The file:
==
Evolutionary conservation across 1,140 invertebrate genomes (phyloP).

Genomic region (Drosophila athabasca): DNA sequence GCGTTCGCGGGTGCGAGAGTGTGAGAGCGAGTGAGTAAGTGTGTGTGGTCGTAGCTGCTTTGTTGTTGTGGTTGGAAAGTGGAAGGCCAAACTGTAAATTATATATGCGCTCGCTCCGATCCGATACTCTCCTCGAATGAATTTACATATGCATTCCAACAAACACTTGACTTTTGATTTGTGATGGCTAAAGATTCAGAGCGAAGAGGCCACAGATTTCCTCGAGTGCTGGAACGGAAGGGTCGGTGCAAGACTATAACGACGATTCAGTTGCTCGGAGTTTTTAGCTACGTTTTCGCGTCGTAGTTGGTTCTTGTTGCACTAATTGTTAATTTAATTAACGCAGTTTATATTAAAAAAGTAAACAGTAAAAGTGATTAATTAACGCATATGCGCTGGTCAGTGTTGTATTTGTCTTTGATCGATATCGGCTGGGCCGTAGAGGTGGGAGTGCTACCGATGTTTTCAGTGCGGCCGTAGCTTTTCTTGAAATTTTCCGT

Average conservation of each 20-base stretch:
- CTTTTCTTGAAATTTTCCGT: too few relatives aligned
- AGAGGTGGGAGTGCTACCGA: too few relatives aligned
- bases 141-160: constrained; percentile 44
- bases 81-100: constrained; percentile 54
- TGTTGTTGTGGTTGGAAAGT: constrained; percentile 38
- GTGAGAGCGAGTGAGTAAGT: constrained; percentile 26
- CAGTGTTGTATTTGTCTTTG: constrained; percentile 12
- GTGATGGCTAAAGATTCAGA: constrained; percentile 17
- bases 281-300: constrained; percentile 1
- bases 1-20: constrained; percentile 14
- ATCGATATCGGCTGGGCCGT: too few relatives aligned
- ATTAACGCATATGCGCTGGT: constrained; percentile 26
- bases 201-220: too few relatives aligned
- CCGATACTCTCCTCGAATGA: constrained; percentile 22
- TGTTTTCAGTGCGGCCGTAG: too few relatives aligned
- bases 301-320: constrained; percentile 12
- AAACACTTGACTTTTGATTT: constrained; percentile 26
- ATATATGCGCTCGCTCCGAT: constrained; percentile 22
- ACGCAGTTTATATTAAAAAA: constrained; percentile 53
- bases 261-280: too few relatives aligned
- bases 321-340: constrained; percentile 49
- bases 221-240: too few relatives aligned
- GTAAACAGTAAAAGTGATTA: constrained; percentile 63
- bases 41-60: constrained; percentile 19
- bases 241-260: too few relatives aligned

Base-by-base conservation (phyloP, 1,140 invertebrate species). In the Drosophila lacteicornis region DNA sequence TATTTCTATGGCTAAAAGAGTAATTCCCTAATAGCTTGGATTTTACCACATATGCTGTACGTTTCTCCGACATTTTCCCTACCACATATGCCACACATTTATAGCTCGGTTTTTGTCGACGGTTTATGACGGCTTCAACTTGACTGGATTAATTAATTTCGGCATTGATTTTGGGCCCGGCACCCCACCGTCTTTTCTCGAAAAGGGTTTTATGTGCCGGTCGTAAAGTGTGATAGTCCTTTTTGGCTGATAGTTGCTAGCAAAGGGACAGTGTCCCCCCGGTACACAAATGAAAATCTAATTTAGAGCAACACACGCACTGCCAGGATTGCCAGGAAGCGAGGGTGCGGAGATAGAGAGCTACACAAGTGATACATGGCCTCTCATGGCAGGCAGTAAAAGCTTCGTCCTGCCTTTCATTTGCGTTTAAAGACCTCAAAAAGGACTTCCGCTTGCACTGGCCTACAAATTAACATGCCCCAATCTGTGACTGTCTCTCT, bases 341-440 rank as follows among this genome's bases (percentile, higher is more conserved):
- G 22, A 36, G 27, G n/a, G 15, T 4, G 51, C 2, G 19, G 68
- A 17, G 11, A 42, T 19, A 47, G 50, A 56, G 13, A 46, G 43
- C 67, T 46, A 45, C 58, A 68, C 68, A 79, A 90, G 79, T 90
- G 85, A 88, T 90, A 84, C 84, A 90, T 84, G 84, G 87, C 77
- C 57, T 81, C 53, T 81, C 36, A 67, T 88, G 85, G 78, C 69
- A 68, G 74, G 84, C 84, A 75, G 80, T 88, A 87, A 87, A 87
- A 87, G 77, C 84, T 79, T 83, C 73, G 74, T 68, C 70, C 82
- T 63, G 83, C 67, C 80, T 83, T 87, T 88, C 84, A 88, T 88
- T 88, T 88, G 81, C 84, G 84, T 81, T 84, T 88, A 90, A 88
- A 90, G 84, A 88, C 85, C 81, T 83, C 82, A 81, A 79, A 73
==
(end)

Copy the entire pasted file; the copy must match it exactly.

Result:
Evolutionary conservation across 1,140 invertebrate genomes (phyloP).

Genomic region (Drosophila athabasca): DNA sequence GCGTTCGCGGGTGCGAGAGTGTGAGAGCGAGTGAGTAAGTGTGTGTGGTCGTAGCTGCTTTGTTGTTGTGGTTGGAAAGTGGAAGGCCAAACTGTAAATTATATATGCGCTCGCTCCGATCCGATACTCTCCTCGAATGAATTTACATATGCATTCCAACAAACACTTGACTTTTGATTTGTGATGGCTAAAGATTCAGAGCGAAGAGGCCACAGATTTCCTCGAGTGCTGGAACGGAAGGGTCGGTGCAAGACTATAACGACGATTCAGTTGCTCGGAGTTTTTAGCTACGTTTTCGCGTCGTAGTTGGTTCTTGTTGCACTAATTGTTAATTTAATTAACGCAGTTTATATTAAAAAAGTAAACAGTAAAAGTGATTAATTAACGCATATGCGCTGGTCAGTGTTGTATTTGTCTTTGATCGATATCGGCTGGGCCGTAGAGGTGGGAGTGCTACCGATGTTTTCAGTGCGGCCGTAGCTTTTCTTGAAATTTTCCGT

Average conservation of each 20-base stretch:
- CTTTTCTTGAAATTTTCCGT: too few relatives aligned
- AGAGGTGGGAGTGCTACCGA: too few relatives aligned
- bases 141-160: constrained; percentile 44
- bases 81-100: constrained; percentile 54
- TGTTGTTGTGGTTGGAAAGT: constrained; percentile 38
- GTGAGAGCGAGTGAGTAAGT: constrained; percentile 26
- CAGTGTTGTATTTGTCTTTG: constrained; percentile 12
- GTGATGGCTAAAGATTCAGA: constrained; percentile 17
- bases 281-300: constrained; percentile 1
- bases 1-20: constrained; percentile 14
- ATCGATATCGGCTGGGCCGT: too few relatives aligned
- ATTAACGCATATGCGCTGGT: constrained; percentile 26
- bases 201-220: too few relatives aligned
- CCGATACTCTCCTCGAATGA: constrained; percentile 22
- TGTTTTCAGTGCGGCCGTAG: too few relatives aligned
- bases 301-320: constrained; percentile 12
- AAACACTTGACTTTTGATTT: constrained; percentile 26
- ATATATGCGCTCGCTCCGAT: constrained; percentile 22
- ACGCAGTTTATATTAAAAAA: constrained; percentile 53
- bases 261-280: too few relatives aligned
- bases 321-340: constrained; percentile 49
- bases 221-240: too few relatives aligned
- GTAAACAGTAAAAGTGATTA: constrained; percentile 63
- bases 41-60: constrained; percentile 19
- bases 241-260: too few relatives aligned

Base-by-base conservation (phyloP, 1,140 invertebrate species). In the Drosophila lacteicornis region DNA sequence TATTTCTATGGCTAAAAGAGTAATTCCCTAATAGCTTGGATTTTACCACATATGCTGTACGTTTCTCCGACATTTTCCCTACCACATATGCCACACATTTATAGCTCGGTTTTTGTCGACGGTTTATGACGGCTTCAACTTGACTGGATTAATTAATTTCGGCATTGATTTTGGGCCCGGCACCCCACCGTCTTTTCTCGAAAAGGGTTTTATGTGCCGGTCGTAAAGTGTGATAGTCCTTTTTGGCTGATAGTTGCTAGCAAAGGGACAGTGTCCCCCCGGTACACAAATGAAAATCTAATTTAGAGCAACACACGCACTGCCAGGATTGCCAGGAAGCGAGGGTGCGGAGATAGAGAGCTACACAAGTGATACATGGCCTCTCATGGCAGGCAGTAAAAGCTTCGTCCTGCCTTTCATTTGCGTTTAAAGACCTCAAAAAGGACTTCCGCTTGCACTGGCCTACAAATTAACATGCCCCAATCTGTGACTGTCTCTCT, bases 341-440 rank as follows among this genome's bases (percentile, higher is more conserved):
- G 22, A 36, G 27, G n/a, G 15, T 4, G 51, C 2, G 19, G 68
- A 17, G 11, A 42, T 19, A 47, G 50, A 56, G 13, A 46, G 43
- C 67, T 46, A 45, C 58, A 68, C 68, A 79, A 90, G 79, T 90
- G 85, A 88, T 90, A 84, C 84, A 90, T 84, G 84, G 87, C 77
- C 57, T 81, C 53, T 81, C 36, A 67, T 88, G 85, G 78, C 69
- A 68, G 74, G 84, C 84, A 75, G 80, T 88, A 87, A 87, A 87
- A 87, G 77, C 84, T 79, T 83, C 73, G 74, T 68, C 70, C 82
- T 63, G 83, C 67, C 80, T 83, T 87, T 88, C 84, A 88, T 88
- T 88, T 88, G 81, C 84, G 84, T 81, T 84, T 88, A 90, A 88
- A 90, G 84, A 88, C 85, C 81, T 83, C 82, A 81, A 79, A 73